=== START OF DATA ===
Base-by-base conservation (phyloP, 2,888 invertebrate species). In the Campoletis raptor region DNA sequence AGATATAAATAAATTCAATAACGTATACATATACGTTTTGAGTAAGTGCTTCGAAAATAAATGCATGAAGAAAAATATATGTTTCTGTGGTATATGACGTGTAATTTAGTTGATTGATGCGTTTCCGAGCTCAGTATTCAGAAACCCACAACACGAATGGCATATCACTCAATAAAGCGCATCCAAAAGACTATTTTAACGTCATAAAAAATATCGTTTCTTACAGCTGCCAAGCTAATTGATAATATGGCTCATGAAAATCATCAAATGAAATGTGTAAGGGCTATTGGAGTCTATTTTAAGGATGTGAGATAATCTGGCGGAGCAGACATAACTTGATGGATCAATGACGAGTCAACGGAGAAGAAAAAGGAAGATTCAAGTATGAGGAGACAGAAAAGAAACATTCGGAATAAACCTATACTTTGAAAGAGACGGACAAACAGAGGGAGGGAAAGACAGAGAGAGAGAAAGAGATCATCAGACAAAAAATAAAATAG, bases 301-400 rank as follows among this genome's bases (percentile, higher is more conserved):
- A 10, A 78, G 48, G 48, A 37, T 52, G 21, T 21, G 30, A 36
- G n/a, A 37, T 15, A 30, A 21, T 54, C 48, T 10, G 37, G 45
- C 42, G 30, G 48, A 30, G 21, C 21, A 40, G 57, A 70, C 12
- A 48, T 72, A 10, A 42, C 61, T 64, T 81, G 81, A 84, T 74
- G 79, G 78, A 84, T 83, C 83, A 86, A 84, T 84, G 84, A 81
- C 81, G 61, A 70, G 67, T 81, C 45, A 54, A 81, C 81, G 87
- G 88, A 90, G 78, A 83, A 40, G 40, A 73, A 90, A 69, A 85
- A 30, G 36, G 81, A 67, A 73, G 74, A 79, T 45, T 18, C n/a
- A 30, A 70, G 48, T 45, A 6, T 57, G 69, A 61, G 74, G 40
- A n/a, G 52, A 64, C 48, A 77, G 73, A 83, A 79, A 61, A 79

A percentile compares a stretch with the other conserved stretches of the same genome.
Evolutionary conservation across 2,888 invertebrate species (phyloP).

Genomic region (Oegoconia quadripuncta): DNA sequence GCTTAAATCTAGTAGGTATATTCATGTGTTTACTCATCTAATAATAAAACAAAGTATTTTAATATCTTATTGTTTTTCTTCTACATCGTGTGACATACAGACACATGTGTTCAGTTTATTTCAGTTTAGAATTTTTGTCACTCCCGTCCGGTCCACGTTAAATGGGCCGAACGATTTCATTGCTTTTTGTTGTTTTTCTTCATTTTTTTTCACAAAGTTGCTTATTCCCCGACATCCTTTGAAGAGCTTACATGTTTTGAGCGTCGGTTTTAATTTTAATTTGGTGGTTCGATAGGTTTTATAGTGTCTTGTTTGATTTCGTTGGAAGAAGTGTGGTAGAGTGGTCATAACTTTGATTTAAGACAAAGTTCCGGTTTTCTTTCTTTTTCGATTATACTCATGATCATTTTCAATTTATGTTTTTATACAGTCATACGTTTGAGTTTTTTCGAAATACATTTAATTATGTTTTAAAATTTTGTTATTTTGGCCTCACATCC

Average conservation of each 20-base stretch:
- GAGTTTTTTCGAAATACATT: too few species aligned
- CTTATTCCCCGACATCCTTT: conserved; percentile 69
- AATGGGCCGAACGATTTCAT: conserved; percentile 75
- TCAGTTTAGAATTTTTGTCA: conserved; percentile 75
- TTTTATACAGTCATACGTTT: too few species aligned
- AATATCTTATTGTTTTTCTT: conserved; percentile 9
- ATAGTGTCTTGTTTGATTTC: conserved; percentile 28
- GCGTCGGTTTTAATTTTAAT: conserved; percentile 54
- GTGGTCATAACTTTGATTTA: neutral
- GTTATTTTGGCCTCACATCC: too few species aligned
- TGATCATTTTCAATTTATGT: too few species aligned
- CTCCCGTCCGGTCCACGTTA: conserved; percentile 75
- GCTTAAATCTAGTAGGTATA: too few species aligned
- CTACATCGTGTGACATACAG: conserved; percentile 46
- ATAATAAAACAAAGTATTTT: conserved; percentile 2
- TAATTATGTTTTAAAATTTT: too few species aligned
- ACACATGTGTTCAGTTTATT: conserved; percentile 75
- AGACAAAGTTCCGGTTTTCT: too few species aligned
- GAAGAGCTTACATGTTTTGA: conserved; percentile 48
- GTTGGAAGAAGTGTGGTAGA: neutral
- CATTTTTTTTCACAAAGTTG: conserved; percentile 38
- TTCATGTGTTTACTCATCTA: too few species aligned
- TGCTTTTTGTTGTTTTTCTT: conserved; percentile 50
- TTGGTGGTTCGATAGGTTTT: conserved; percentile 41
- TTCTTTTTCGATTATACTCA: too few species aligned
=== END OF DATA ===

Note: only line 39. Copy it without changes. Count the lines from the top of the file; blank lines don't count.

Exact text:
- TTGGTGGTTCGATAGGTTTT: conserved; percentile 41